What Are the Different Types of Apparel Industry Jobs?

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  • Written By: Terry Masters
  • Edited By: Shereen Skola
  • Last Modified Date: 01 April 2020
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Apparel industry jobs can be divided into two categories: pre-retail and retail. Pre-retail jobs include positions in design, manufacturing and wholesale. Retail jobs include positions in merchandising, retail development and sales. These types of jobs exist in a corporate framework that has the ordinary types of executive positions available to support the operation of clothing businesses.

Consumers tend to equate the entire apparel industry with the experiences gained from shopping in a retail outlet. The apparel industry is actually much more extensive than the part of the sales process that consumers interact with regularly. Jobs in this industry are quite diverse, and offer opportunities for a wide variety of education levels, skill sets and interests. Apparel industry operations often cross international borders, so opportunities before the clothing makes it to a retail market can be more expansive than expected.

Clothing design is a part of the pre-retail process that drives many apparel industry jobs. Some types of clothing design is given its own industry label as 'fashion.' The fashion industry is part of the overall apparel industry but can have its own employment structure. Whether a person is looking for a job in either industry, the types of positions that will be available are based on artistic design talent. Support positions are also available at the management, associate and assistant levels.


Manufacturing creates the types of apparel industry jobs that include pattern-making, sewing, machine operation and quality control. Many clothing manufacturers have their assembly shops located in third world countries to take advantage of cheap labor. While the line manufacturing positions would not be ordinarily available to the average person, all of the executive positions that support an offshore manufacturing operation would be available.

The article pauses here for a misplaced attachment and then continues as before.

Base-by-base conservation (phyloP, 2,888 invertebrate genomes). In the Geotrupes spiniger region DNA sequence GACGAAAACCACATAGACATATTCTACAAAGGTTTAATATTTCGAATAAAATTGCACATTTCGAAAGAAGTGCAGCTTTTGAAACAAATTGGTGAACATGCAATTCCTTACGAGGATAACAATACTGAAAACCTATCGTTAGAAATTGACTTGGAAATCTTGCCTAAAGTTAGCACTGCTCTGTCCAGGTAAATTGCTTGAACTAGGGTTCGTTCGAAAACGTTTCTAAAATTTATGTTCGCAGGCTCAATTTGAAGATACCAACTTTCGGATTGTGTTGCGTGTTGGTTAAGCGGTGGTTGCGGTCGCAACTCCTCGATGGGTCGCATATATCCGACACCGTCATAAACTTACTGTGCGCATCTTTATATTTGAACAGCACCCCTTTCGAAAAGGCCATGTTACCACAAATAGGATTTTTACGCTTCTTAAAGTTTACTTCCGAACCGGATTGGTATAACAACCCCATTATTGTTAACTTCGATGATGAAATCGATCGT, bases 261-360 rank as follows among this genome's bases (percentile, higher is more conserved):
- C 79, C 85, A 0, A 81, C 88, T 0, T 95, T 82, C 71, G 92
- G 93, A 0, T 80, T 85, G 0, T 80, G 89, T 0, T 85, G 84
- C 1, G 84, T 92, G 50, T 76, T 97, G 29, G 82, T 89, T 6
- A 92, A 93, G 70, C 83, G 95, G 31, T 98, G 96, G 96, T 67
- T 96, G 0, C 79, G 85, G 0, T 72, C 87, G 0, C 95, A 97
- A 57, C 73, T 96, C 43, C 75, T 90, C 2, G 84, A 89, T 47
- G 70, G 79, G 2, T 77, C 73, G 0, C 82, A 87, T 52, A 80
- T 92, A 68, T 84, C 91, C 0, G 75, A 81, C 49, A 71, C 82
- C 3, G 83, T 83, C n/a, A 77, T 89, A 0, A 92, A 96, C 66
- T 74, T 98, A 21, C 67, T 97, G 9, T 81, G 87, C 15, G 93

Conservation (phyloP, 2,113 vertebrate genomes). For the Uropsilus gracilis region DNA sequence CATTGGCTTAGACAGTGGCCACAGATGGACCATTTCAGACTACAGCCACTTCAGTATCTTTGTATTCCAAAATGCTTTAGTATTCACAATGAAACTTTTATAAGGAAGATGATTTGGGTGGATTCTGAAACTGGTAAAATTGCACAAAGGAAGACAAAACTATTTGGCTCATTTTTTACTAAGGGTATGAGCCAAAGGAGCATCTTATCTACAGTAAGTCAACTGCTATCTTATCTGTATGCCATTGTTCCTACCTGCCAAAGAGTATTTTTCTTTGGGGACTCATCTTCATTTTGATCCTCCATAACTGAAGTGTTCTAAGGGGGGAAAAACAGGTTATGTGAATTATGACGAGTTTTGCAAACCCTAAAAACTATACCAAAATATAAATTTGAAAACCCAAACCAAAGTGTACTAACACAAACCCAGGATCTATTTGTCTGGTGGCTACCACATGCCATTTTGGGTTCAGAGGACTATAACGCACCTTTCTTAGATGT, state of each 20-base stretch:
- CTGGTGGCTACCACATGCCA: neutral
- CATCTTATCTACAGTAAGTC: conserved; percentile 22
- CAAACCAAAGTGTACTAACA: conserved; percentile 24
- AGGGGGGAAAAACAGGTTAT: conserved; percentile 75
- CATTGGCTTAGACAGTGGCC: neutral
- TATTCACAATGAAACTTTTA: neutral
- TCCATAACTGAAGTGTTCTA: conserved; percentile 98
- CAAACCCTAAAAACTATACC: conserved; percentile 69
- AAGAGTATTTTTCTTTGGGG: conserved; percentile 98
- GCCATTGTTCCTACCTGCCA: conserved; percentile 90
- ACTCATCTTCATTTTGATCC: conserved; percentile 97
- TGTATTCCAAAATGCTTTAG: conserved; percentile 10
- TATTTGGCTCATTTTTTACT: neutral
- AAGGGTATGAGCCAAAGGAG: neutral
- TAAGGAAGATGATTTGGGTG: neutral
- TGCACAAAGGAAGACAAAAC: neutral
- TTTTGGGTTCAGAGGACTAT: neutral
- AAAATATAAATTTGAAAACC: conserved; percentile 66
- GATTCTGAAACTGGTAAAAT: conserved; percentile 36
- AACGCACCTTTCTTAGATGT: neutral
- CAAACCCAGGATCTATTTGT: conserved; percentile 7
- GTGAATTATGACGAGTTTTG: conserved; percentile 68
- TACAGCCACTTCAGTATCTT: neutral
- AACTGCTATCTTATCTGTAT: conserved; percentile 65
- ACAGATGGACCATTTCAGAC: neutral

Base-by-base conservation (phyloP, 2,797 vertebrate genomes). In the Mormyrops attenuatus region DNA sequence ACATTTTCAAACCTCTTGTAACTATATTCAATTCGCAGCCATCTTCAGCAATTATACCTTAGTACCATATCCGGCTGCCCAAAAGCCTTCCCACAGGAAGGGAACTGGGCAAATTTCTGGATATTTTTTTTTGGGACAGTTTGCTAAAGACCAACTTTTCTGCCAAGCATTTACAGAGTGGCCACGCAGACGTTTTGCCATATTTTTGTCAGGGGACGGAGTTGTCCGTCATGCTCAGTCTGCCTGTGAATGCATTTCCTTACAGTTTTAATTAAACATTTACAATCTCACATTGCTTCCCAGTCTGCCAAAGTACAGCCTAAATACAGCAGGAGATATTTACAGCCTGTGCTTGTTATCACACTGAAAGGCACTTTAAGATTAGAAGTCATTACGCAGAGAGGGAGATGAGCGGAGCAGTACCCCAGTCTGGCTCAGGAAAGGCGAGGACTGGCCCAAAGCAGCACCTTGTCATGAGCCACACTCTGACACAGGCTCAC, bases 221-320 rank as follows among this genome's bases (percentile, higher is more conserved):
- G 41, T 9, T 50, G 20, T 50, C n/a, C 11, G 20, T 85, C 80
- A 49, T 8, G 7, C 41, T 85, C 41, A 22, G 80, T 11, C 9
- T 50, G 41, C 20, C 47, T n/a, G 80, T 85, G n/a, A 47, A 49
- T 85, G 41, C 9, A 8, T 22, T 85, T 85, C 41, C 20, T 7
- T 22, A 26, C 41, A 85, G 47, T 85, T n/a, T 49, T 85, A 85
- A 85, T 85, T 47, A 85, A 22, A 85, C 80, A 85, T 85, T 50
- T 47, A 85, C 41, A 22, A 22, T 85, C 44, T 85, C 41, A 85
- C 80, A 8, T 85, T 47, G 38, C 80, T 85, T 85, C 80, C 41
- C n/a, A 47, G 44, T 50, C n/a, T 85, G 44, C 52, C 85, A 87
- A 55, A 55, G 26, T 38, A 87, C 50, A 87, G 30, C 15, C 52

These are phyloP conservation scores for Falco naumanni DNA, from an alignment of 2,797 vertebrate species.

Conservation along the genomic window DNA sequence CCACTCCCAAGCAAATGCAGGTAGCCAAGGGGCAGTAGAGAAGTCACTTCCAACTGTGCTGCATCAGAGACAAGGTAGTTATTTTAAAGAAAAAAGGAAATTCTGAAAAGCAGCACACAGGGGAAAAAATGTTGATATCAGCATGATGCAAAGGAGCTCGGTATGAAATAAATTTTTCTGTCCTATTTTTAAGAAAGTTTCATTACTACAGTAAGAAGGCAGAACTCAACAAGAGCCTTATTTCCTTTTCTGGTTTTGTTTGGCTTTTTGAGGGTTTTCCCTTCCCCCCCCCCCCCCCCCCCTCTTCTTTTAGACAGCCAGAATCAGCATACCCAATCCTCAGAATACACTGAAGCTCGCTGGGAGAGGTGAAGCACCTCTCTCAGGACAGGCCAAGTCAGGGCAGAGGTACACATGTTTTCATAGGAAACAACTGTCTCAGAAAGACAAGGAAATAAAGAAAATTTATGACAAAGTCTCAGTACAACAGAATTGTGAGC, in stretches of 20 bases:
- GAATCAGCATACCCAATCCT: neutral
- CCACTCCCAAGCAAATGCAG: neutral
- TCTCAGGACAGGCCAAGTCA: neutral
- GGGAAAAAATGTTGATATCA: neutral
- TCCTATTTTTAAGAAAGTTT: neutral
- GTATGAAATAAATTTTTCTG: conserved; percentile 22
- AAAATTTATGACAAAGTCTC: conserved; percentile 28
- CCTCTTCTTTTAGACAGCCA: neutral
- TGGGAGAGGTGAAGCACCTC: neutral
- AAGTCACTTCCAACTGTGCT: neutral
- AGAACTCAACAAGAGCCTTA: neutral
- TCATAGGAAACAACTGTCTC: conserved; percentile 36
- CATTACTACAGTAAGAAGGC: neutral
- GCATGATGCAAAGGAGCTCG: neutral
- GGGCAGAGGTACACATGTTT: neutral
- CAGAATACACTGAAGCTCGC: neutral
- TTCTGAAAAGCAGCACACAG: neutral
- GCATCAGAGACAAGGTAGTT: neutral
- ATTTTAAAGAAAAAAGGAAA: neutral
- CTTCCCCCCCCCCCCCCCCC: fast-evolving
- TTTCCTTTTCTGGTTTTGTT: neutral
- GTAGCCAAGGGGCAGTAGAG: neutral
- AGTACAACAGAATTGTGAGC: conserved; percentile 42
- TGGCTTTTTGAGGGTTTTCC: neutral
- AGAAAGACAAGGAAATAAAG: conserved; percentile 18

Wholesale-level apparel industry jobs involve selling clothing lines to retail chains. Jobs in this area are sales and executive positions that develop markets for a company's products, including buying and selling agents. Companies can also outsource this process to a third-party specialist, so their are similar job opportunities working from outside of an apparel manufacturer.

Once merchandise is placed in a retail environment, apparel industry jobs change to focus on the customer, rather than the production process. Jobs at this retail stage include the sorts of positions that consumers are familiar with, from the sales associate to the retail store general manager. In addition to the positions at individual stores, there are corporate positions that support retail operations. These sorts of positions deal with business processes that affect the entire retail operation, such as product selection, marketing and merchandising.


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Post 3

I find it interesting how many people there are now who are circumventing traditional roles in the apparel industry to make a living from selling their own designs.

The internet has opened up a huge marketplace for people who have the skills and the imagination to make it work for them.

Post 2

@browncoat - It's not that clear cut. For example, many of the companies that are sourcing their garments from third world countries are contributing huge amounts to their economies. They are the only reason that there are any jobs at all in those areas. They should buck up and start providing a better wage and safer working conditions, but I don't think boycotting them altogether is the answer. If everyone did that, they would be harming the people they are hoping to help.

There is also the argument that getting a job at a place with bad ethics is the best way a person can change those ethics for the better.

Post 1

I feel like you really have to be cautious if you're looking for a job in the apparel industry, but you want to be ethical about it. There are so many companies that use unethical practices. Most people are, by now, aware of the terrible conditions of workers in impoverished countries that make a lot of the clothes that are out there today.

But there are other things to consider as well. Cotton is often grown with a ridiculous amount of dangerous pesticides. Synthetic materials might be made from chemicals sourced in unethical ways.

There are definitely companies out there that try to be ethical and I think it's worth holding out and trying to get a job with one of them, rather than selling out to work with one of the companies that are making the world a darker place.

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